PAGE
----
Such a technique requires inspiration and a high level of creativity to come over effectively (possibly the best examples on record are Hooker’s LPs ‘Live at the Cafe Au Go Go’ here he uses this method of singing in front of Muddy Waters’ Band, and ‘How Long Blues’ where he is performing on his own), but when this is lacking, the results can be extremely boring, giving the listener the impression that he is merely being presented with a list of all the blues clichés ever invented. Unfortunately, Green was rarely inspired and so the results are somewhat tedious. To prevent his audiences from becoming too bored, Green has recently started to introduced some rock ’n’ roll into his repertoire, and the surface excitement of these numbers has caused the group to become favourites with the pop audiences. He has also written some simple instrumentals (such as his hit-parade success Albatross) which wouldn’t have sounded out of place if the Shadows had played them note-for-note ten years ago. No wonder that British blues is having a hard struggle for recognition!

The vocal screams, swoops, groans and cries of Led Zeppelin may have a sort of hideous fascination, but the authority and dignity that comes from the bluesman’s experience can get a message across that no amount of frantic overstatement can achieve

A trio named Led Zeppelin are the antithesis of Fleetwood Mac. Their sound is urgent, compelling and vital. It is a sad but undeniable fact that blues is a dying art for the American Negro: the older artists have lost their initial impetus (happily there are still a few except­ions), while many of the younger generation are turning to soul music. Reviewing a blues concert at the Festival Hall last autumn, Miles Kingston wrote in The Times (5): ‘The most interesting thing … was the contrast between the authentic article provided by Muddy Waters’ Blues Band and Champion Jack Dupree … and the British version as inter­preted by John Mayall’s Bluesbreakers and Aynsley Dunbar’s Retaliation. Interesting be­cause one could almost say that the British musicians are more involved in the blues than their American counterparts. By this I mean that whereas the Americans seemed to go through a routine, the British players not only threw themselves violently into their music but had the talent to bring it off – their guitar play­ing was by far the best of the evening and a splendid very slow blues by Dunbar’s group sustained its mood in a way that the Americans never really tried to rival.’ Led Zeppelin are in this class. Their music is a physical assault, and to listen to their LP, even at a low decibel level, is a completely exhausting experience. The tension hardly eases up for a minute: as soon as one track ends the next is beginning – in one place there is even an overlap. The instrumental work is on a very high level, but the singing leaves something to be desired. To return to Mr. Kington’s review (6): ‘And yet there is still something dogged and earnest about the British blues which is not quite convincing; they try too hard, play too loud to be natural.’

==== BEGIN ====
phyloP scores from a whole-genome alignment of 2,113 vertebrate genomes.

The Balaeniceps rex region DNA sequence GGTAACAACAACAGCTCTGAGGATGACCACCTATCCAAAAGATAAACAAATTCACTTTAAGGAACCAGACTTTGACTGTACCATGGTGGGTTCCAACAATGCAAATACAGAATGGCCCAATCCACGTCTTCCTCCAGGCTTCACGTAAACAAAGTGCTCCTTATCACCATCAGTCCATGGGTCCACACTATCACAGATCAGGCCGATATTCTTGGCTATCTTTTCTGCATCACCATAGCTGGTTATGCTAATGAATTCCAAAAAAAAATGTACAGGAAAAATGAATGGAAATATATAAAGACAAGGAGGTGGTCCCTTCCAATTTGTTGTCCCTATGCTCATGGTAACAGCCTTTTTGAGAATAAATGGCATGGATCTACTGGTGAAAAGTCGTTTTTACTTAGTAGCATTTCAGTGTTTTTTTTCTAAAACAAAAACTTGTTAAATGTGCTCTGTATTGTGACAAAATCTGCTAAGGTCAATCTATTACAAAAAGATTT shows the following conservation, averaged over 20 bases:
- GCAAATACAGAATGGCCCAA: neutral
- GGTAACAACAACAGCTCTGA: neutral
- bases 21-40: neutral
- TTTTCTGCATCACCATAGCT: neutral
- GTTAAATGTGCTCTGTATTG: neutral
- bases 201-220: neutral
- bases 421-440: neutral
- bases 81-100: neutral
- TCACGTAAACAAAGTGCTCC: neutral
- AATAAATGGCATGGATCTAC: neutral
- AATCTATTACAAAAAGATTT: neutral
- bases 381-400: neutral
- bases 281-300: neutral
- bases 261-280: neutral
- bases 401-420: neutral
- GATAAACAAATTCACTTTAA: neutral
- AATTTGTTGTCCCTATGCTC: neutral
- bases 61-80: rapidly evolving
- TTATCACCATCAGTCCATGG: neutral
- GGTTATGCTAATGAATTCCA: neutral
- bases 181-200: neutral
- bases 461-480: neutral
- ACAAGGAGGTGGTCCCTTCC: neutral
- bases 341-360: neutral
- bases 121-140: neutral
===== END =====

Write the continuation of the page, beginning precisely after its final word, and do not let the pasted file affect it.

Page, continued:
This ‘trying too hard’ is particularly noticeable with the singers. Muddy Waters recently said (7): ‘(White boys) can play the blues better than me, but they’ll never be able to sing them as good as me.’ This really is the essence of the matter. The vocal screams, swoops, groans and cries of Led Zeppelin may have a sort of hideous fascination, but the authority and dignity that comes from the bluesman’s experience can get a message across that no amount of frantic overstatement can achieve.

There are many other groups that have produced interesting music, notably Keef Hartley’s Band (which enjoys the benefit of Henry Lowther’s trumpet and violin playing and some attractive arrangements), Jethro Tull, Love Sculpture and Jon Hiseman’s Colosseum, but I chose to concentrate on those who have been the most influential or who are most likely be of interest to jazz and blues lovers.

In the final analysis, these musicians are to be congratulated for keeping the blues tradition alive and introducing the real article to a number of pop fans. Brave attempts have been made, but the real essence of blues has rarely been completely caught. But there’s time yet.

References:
(1) Steve Voce: ‘Salty Dog’, from ‘It Don’t Mean A Thing’, Jazz Journal, January 1969.
(2) Peter Checkland: ‘Substance and Shadows’, Jazz Journal, July 1969.
(3) Derrick Stewart-Baxter: ‘Black London Blues’, Jazz Journal, August 1969.
(4) ‘Crusade’ LP review, Jazz Journal, October 1967.
(5) Miles Kington, The Times, date unknown, 1969.
(6) ibid
(7) Don DeMichael, Paul Butterfield and Muddy Waters conversation: Downbeat, July 1969.